Young women in Bendigo are learning how to build an electric vehicle (EV) as part of a new project that’s upcycling automotive waste, supporting community uptake of EVs and encouraging girls to pursue careers in STEM.
The project was set up by Bendigo Tech School Director Graeme Wiggins with the support of the community and aims to inspire young women to explore careers in engineering, advanced manufacturing, the automotive industry and other STEM fields.
"Relatively few women are in pure STEM tertiary pathways. Once you exclude allied health, it's less than 10 per cent nationally," Graeme tells Planet Ark.
"There's also an incredible growing demand for roles in STEM positions that's only going to continue to rise with the evolution of technology for everything from app development and Artificial Intelligence to IoT (Internet of Things) integrated technologies."
The group of 25 high school girls from years 7 to 10 has 18 months to convert an old Range Rover into an electric vehicle. And they are off to a cracking start. In just five two-hour sessions, the girls have already disassembled two thirds of the car’s body.
"That's incredible when you consider that it's a couple of weeks’ worth of work for a skilled worker to do what these guys have done in less than 10 hours," Graeme says.
Graeme has been bowled over by the enthusiasm of the group and while some students have admitted they are participating just to spite their parents (who claim fixing cars is men’s work), others show an incredible commitment to the project.
"There's one student who loves the project so much that she does all her classwork in advance so when she does her technology lessons, she's allowed to work on the car in class time."
Bendigo Tech School is one of ten tech schools set up in Australia to build young people’s enterprise capabilities. The school doesn’t have students of its own, but partners with other schools to deliver entrepreneurship and technology programs that prepare students for the future of work.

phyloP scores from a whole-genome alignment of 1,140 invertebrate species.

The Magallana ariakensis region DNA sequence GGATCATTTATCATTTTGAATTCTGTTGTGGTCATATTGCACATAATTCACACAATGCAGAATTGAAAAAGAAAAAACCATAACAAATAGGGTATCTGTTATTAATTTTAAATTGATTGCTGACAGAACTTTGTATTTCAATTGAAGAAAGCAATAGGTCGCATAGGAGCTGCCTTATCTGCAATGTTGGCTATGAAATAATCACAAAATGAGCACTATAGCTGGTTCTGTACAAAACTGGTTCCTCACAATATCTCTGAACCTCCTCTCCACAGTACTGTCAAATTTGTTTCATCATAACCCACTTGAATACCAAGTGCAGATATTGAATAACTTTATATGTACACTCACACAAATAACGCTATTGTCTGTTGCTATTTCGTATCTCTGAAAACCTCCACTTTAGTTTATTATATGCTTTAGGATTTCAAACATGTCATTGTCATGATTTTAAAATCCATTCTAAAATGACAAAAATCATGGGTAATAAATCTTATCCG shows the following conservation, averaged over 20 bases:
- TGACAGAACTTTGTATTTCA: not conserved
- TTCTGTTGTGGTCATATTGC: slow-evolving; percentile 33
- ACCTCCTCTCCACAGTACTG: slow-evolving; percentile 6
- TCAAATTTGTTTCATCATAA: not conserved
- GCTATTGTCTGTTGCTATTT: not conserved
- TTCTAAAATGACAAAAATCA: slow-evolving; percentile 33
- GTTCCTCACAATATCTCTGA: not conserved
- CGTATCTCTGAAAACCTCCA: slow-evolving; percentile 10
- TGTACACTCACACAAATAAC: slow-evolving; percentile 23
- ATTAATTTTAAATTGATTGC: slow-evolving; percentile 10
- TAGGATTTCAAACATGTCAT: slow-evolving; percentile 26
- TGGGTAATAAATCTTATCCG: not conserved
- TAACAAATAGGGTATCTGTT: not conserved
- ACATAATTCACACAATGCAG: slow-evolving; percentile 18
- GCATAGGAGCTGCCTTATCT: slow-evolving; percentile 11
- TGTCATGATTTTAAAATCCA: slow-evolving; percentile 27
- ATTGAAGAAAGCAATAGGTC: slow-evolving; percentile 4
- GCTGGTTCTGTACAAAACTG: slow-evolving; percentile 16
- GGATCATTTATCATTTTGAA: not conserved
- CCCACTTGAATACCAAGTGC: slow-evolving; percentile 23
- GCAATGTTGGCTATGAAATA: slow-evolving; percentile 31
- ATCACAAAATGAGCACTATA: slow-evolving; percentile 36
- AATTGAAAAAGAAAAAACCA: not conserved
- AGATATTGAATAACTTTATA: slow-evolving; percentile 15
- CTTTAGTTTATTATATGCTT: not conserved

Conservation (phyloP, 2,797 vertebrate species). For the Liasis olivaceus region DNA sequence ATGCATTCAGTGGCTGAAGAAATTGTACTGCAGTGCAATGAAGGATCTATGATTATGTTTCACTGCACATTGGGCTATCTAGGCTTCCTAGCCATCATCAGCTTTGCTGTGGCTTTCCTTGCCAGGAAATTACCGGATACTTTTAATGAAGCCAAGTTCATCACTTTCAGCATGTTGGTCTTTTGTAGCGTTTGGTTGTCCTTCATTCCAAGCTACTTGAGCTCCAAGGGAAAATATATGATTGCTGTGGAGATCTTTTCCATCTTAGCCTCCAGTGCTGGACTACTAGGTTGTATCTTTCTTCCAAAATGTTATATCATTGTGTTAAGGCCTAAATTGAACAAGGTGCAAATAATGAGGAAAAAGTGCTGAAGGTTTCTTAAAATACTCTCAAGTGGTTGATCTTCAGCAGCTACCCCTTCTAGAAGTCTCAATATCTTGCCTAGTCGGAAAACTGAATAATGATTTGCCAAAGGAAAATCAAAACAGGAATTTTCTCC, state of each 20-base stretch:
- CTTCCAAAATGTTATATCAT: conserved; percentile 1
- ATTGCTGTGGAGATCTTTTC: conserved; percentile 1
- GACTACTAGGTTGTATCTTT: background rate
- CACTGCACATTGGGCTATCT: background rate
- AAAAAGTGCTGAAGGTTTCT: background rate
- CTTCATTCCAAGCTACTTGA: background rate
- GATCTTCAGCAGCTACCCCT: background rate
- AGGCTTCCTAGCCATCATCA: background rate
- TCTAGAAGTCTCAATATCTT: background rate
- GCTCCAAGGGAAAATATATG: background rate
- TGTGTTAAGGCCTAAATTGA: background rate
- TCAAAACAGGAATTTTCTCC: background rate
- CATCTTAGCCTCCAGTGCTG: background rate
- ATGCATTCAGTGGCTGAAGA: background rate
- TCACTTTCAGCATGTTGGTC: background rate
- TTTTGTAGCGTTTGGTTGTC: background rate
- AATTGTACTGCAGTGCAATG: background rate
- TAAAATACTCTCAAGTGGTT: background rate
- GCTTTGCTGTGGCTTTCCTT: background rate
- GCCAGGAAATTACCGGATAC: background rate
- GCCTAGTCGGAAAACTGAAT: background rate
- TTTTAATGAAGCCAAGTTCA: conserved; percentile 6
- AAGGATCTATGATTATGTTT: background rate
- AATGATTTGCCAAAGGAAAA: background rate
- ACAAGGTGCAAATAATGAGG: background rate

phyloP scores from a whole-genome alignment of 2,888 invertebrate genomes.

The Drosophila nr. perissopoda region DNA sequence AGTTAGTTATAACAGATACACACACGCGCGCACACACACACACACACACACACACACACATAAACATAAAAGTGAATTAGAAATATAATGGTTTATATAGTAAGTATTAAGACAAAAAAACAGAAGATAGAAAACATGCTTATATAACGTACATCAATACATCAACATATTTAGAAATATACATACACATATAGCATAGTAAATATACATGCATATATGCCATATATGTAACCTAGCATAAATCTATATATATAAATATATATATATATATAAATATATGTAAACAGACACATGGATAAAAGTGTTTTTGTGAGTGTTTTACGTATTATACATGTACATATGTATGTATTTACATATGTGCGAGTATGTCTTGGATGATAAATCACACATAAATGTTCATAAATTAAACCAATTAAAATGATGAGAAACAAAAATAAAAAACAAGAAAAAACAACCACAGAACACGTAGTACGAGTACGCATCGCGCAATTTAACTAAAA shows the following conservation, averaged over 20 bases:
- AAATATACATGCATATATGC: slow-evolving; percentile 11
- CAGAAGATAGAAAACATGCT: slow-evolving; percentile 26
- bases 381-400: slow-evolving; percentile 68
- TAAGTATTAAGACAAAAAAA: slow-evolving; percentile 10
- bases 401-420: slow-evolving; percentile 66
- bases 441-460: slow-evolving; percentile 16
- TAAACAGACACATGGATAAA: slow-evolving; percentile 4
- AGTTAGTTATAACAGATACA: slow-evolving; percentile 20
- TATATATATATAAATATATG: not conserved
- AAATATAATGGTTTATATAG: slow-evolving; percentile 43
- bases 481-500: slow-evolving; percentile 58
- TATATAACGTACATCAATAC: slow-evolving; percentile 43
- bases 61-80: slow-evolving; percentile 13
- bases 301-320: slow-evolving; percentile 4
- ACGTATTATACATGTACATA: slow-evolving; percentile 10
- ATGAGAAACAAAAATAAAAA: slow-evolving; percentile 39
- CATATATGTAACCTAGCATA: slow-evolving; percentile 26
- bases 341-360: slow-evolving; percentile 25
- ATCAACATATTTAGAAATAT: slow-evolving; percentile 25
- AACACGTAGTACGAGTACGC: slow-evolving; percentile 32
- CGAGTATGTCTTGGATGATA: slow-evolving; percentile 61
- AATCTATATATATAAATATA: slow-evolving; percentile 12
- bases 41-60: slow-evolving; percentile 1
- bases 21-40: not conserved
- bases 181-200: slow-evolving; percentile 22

"In Bendigo, manufacturing is actually the leading economic contributor to the region's GDP — it's about 1.4 billion dollars annually," Graeme says.
By participating in this program, students are gaining vital skills that may lead to employment in the local manufacturing sector and even to the development of an EV industry in Australia.
“The Australian car industry has collapsed, and electric cars are one of the very scalable and cost-effective ways of getting back into car production," Graeme explains.
In addition to its education and employment benefits, the project is also delivering positive outcomes for the local community. Once the car conversion is complete, the Range Rover will become a community asset that locals can rent through a new social enterprise being established by Jaunt Motors, who convert old four-wheel drives into EVs.
"Jaunt’s vision for the (social enterprise) project is to create a network of community owned electric rental vehicles," Graeme says.
"Electric cars are clearly the way of the future and the best way to get a conversation started about that is people being able to experience them for themselves without the investment.”
Getting the project off the ground has been a real community effort. The Range Rover itself was donated by Doug Peters, a community member with a passion for land rovers who thought the car would be perfect for the students to work on because it can be easily broken down into its components and rebuilt.
“We have been sponsored through Kirkland Lake Gold’s Community Partnership Program, which has invested over 12 million in the Loddon Campaspe region’s community enterprises. KLG really wanted to support a girls in STEM project to promote STEM pathways in the region,” Graeme says.
Industry partner Discovery Science and Technology Centre also came on board to provide a space to rebuild the car, provide charging facilities from a solar panel array and a Tesla battery. Jaunt Motors will help complete the high voltage conversion using a modified Tesla motor and batteries.
"This is as much a story about community as it is about the fact that we're doing a really cool project," Graeme says.
"It's also a really great way of upcycling automotive waste. We're taking stuff out of wrecked cars and creating a new vehicle."
The real stars of this story though are the students themselves.
"They really are an extraordinarily talented, intelligent and motivated bunch,” Graeme says.
"And there's just so many things we're covering — sustainable transport, the topic of EVs and how we need more government support to ensure that we have an effective rollout of not only cars but infrastructure; all of the hands-on stuff that they're learning, they love learning how to use tools and solve problems. But the most important thing is that they show up and they love doing it."